Fix-It-First: Navigating a Seismic Shift in US Antitrust Agency Approaches to Merger Remedies

Fix-It-First: Navigating a Seismic Shift in US Antitrust Agency Approaches to Merger Remedies

Client Alert



Senior officials at the US Department of Justice Antitrust Division (DOJ) and the US Federal Trade Commission (FTC) have made clear that they will not entertain or will sharply limit resolutions of merger investigations through consent decrees with remedies, preferring to challenge transactions outright. The agencies’ new positions on remedies have dramatically changed the US merger review landscape for transactions that potentially raise antitrust concerns, leading parties to such transactions to increasingly contemplate “fix-it-first” strategies. With fix-it-first, the parties modify the transaction to address antitrust concerns—typically by entering an agreement with a third party to sell divested assets—without entering a consent decree with the agency. The agency is then left with the choice of either clearing the transaction or litigating over the adequacy of the remedy (and sometimes over whether the transaction may lessen competition in the first place). 

We discuss below the background and implications of the agencies’ new positions and then the potential benefits and challenges of a fix-it-first strategy. Companies considering using this strategy should work closely with seasoned antitrust and deal counsel to carefully assess the potential benefits and risks of employing this approach in a particular transaction.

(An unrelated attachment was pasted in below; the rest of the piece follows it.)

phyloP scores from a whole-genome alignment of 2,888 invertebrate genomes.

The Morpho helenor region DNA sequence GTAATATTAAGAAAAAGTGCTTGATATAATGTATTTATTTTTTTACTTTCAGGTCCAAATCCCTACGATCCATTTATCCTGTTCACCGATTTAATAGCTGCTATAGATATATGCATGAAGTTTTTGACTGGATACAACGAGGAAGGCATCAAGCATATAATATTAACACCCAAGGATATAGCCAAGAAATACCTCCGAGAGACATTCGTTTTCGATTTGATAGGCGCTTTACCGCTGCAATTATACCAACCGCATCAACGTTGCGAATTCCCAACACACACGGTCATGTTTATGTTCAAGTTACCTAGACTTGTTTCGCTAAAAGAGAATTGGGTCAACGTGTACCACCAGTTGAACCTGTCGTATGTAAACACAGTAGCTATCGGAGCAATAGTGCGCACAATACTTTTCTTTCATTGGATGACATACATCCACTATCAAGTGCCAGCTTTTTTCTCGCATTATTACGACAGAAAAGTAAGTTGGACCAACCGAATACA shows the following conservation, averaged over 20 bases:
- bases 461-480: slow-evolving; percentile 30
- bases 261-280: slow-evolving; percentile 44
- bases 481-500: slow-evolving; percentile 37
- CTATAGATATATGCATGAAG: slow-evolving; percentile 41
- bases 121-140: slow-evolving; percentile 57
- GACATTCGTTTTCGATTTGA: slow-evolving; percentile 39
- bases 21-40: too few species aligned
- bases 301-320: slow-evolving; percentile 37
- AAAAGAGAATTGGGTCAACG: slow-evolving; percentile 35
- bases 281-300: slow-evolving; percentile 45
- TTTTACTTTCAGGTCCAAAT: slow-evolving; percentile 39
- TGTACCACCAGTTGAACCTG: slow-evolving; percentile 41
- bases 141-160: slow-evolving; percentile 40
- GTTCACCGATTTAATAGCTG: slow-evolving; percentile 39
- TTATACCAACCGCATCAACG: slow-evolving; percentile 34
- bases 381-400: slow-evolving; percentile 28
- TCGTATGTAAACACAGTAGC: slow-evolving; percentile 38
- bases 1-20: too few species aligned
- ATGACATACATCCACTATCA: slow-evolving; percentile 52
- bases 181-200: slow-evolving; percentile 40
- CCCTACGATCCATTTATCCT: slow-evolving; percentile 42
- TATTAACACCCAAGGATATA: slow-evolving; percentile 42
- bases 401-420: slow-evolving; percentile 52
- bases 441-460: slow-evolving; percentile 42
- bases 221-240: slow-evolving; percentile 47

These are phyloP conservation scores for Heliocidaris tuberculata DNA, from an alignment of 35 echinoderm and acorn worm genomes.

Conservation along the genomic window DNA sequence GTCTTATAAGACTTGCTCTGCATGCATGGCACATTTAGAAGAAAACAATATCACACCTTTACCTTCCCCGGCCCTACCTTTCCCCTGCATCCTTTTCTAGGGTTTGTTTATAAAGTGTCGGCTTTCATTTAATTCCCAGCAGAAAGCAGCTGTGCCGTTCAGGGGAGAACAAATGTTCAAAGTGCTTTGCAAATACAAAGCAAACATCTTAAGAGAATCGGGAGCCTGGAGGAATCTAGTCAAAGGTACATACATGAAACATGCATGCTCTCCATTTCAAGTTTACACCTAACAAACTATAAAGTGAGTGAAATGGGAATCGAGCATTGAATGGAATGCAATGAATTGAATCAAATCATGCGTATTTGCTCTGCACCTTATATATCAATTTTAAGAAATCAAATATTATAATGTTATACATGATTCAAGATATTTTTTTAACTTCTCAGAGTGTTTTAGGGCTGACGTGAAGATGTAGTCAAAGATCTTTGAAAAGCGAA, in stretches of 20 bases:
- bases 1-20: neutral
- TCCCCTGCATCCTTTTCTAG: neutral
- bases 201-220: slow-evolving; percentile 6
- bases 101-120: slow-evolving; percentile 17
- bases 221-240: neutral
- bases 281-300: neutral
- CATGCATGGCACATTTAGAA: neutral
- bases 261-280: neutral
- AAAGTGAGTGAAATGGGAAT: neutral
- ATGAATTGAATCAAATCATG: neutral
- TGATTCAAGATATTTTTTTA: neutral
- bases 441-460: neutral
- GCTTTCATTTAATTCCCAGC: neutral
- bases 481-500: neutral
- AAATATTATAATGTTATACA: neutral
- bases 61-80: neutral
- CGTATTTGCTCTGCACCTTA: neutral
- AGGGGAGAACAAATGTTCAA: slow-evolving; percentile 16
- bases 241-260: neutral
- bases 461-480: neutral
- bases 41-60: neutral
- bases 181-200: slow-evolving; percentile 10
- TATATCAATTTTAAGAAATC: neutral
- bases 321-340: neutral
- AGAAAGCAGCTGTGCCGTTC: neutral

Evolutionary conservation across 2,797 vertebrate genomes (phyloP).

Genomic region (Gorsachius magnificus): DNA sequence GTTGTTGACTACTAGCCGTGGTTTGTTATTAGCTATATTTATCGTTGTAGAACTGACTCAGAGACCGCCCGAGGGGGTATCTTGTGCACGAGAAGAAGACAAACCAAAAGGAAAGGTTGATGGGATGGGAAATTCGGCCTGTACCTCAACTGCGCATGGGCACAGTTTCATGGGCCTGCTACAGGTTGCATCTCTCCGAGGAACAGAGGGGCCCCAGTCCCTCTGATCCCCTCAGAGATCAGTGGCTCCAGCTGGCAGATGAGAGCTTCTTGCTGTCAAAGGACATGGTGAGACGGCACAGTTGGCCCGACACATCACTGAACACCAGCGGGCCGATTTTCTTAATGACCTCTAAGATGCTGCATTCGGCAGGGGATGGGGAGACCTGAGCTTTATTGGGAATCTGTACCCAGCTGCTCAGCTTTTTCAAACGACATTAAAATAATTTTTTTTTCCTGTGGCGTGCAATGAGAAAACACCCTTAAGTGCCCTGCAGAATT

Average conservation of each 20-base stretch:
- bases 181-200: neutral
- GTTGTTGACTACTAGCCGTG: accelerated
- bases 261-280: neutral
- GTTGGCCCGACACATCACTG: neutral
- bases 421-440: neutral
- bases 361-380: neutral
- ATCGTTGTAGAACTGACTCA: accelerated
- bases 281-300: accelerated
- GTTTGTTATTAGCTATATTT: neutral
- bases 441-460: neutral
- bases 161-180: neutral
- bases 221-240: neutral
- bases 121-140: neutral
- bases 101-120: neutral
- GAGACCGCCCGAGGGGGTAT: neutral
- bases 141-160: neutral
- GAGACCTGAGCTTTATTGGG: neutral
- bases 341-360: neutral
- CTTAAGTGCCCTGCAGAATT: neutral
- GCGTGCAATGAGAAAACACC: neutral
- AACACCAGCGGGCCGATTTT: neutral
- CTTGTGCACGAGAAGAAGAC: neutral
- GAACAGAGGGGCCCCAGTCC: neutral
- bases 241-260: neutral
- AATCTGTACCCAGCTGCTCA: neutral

The US antitrust agencies’ antagonism toward negotiated remedies in merger cases is a new phenomenon. Prior agency regimes scrutinized remedy proposals extremely closely to satisfy themselves that the remedy—e.g., the asset package and proposed buyer for a divestiture—would fully replicate the intensity of pre-transaction competition. The agency remedy review process often led to significant changes in the proposed remedy as a condition to clearing the transaction with a consent decree. Nevertheless, a large proportion of those transactions that the agencies concluded otherwise would violate the antitrust laws were cleared through a negotiated remedy embodied in a consent decree.

The antitrust agencies now have very different postures on merger remedies. In a January 2022 speech, Assistant Attorney General for DOJ’s Antitrust Division Jonathan Kanter said that he was “concerned that merger remedies short of blocking a transaction too often miss the mark.”1 Kanter went on to say that “in my view, when the division concludes that a merger is likely to lessen competition, in most situations we should seek a simple injunction to block the transaction.”2 DOJ has not entered a consent decree to resolve a merger investigation since Kanter’s speech almost 15 months ago.